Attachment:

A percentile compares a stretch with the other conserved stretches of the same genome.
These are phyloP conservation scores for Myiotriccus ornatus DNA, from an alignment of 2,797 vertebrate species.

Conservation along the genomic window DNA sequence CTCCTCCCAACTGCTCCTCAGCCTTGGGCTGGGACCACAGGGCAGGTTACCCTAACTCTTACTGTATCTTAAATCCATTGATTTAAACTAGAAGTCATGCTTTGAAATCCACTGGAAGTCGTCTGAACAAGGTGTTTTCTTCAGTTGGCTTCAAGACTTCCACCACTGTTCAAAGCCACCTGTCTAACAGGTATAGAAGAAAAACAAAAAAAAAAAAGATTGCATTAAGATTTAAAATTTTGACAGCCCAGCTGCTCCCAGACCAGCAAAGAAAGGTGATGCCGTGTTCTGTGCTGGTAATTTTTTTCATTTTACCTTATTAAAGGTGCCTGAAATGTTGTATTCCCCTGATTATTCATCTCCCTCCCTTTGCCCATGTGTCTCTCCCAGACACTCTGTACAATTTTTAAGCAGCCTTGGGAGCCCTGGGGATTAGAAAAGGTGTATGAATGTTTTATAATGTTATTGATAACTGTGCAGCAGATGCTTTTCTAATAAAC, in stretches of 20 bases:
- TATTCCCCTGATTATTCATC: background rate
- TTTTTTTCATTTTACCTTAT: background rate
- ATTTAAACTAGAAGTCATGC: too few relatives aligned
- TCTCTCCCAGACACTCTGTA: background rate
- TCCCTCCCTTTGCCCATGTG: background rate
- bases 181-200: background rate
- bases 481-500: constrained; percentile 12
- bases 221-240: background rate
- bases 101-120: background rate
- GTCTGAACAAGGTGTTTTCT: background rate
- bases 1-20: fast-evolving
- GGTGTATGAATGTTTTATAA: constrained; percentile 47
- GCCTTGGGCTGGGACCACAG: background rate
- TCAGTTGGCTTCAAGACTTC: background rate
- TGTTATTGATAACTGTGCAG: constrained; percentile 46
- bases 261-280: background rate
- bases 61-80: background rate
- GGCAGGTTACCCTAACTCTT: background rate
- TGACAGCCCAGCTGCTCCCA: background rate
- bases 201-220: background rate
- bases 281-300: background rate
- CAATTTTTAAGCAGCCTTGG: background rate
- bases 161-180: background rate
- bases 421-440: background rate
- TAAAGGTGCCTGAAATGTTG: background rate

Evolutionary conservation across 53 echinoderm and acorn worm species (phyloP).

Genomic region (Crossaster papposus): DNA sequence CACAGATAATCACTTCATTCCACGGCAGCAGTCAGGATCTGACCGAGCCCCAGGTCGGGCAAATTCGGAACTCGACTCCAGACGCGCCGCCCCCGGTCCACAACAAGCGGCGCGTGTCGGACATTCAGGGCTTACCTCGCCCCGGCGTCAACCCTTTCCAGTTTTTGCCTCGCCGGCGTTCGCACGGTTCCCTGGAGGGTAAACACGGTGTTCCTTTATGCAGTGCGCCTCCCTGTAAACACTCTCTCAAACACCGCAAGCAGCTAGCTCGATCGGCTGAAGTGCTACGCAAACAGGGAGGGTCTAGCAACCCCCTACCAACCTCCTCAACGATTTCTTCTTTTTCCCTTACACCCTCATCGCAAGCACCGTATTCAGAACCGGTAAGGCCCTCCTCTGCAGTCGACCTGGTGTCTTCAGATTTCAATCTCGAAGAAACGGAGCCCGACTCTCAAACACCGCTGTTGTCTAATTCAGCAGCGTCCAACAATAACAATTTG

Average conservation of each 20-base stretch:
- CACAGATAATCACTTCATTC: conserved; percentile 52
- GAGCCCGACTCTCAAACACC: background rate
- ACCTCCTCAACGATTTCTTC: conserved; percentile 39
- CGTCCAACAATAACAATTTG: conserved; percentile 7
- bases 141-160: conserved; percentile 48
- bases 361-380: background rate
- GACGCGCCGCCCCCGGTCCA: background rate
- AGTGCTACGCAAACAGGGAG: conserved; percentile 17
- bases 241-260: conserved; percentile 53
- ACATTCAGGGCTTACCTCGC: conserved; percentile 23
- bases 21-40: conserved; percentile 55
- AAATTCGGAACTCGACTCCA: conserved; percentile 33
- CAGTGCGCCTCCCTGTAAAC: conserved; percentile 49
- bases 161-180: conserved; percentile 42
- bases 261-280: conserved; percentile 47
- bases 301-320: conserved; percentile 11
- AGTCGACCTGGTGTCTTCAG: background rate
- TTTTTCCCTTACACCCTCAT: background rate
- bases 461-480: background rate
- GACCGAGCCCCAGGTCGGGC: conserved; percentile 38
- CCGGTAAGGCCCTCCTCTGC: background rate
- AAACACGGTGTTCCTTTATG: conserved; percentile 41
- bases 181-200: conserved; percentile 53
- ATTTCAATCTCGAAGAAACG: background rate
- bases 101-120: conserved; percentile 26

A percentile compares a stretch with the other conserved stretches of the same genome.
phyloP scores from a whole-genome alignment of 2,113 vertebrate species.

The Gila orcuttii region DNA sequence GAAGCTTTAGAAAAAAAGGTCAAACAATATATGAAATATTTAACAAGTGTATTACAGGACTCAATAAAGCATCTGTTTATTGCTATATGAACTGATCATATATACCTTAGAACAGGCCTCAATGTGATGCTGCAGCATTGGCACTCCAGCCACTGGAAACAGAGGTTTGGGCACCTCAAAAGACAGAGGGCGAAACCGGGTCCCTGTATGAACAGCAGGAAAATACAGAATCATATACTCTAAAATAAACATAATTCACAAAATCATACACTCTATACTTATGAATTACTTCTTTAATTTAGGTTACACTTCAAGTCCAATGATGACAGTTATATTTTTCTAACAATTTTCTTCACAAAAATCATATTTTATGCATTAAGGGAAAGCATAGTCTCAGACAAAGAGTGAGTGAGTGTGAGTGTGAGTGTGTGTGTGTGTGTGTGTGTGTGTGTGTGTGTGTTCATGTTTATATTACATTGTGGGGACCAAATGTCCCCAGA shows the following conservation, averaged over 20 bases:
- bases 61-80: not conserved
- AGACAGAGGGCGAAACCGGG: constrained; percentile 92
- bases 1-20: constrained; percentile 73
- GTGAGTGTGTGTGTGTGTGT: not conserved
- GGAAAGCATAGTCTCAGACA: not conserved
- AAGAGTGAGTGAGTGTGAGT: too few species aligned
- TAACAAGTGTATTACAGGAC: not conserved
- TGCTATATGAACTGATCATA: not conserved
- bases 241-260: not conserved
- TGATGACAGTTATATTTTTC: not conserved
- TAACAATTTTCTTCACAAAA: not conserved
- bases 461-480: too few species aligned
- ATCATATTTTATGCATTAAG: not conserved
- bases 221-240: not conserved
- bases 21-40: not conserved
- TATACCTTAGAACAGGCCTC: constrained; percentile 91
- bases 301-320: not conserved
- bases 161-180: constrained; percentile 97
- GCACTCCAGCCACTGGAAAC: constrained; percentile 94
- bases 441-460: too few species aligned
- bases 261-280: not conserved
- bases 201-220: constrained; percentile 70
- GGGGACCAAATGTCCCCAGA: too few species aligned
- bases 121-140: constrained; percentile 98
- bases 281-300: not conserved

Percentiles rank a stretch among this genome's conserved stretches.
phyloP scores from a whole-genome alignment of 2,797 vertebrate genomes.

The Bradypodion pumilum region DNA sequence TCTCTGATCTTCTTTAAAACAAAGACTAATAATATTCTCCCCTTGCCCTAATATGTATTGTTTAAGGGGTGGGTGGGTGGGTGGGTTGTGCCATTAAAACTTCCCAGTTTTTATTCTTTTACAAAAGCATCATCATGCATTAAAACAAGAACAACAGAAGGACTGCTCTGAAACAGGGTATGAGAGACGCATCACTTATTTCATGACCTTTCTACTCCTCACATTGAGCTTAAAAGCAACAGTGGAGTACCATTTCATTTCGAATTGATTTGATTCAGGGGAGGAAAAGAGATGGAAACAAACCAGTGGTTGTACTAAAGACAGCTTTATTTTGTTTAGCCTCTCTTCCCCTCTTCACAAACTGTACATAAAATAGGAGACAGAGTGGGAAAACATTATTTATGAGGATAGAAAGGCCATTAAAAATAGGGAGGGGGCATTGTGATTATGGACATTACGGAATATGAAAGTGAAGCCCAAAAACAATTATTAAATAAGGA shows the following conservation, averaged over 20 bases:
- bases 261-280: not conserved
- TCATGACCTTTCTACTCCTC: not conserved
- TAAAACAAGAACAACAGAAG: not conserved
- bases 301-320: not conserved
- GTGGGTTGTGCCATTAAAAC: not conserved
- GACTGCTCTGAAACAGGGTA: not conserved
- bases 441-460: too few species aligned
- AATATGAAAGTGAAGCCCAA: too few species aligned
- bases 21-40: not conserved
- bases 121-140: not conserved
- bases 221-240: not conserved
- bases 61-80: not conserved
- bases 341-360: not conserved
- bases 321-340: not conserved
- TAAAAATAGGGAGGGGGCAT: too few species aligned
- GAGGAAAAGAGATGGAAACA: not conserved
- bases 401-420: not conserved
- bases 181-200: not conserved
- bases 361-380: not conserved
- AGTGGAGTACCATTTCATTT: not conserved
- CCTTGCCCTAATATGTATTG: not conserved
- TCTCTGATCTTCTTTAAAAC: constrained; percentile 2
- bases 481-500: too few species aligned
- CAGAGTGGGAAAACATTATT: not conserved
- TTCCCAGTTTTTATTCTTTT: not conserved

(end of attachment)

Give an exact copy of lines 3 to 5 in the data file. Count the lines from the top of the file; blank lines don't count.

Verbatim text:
Conservation along the genomic window DNA sequence CTCCTCCCAACTGCTCCTCAGCCTTGGGCTGGGACCACAGGGCAGGTTACCCTAACTCTTACTGTATCTTAAATCCATTGATTTAAACTAGAAGTCATGCTTTGAAATCCACTGGAAGTCGTCTGAACAAGGTGTTTTCTTCAGTTGGCTTCAAGACTTCCACCACTGTTCAAAGCCACCTGTCTAACAGGTATAGAAGAAAAACAAAAAAAAAAAAGATTGCATTAAGATTTAAAATTTTGACAGCCCAGCTGCTCCCAGACCAGCAAAGAAAGGTGATGCCGTGTTCTGTGCTGGTAATTTTTTTCATTTTACCTTATTAAAGGTGCCTGAAATGTTGTATTCCCCTGATTATTCATCTCCCTCCCTTTGCCCATGTGTCTCTCCCAGACACTCTGTACAATTTTTAAGCAGCCTTGGGAGCCCTGGGGATTAGAAAAGGTGTATGAATGTTTTATAATGTTATTGATAACTGTGCAGCAGATGCTTTTCTAATAAAC, in stretches of 20 bases:
- TATTCCCCTGATTATTCATC: background rate
- TTTTTTTCATTTTACCTTAT: background rate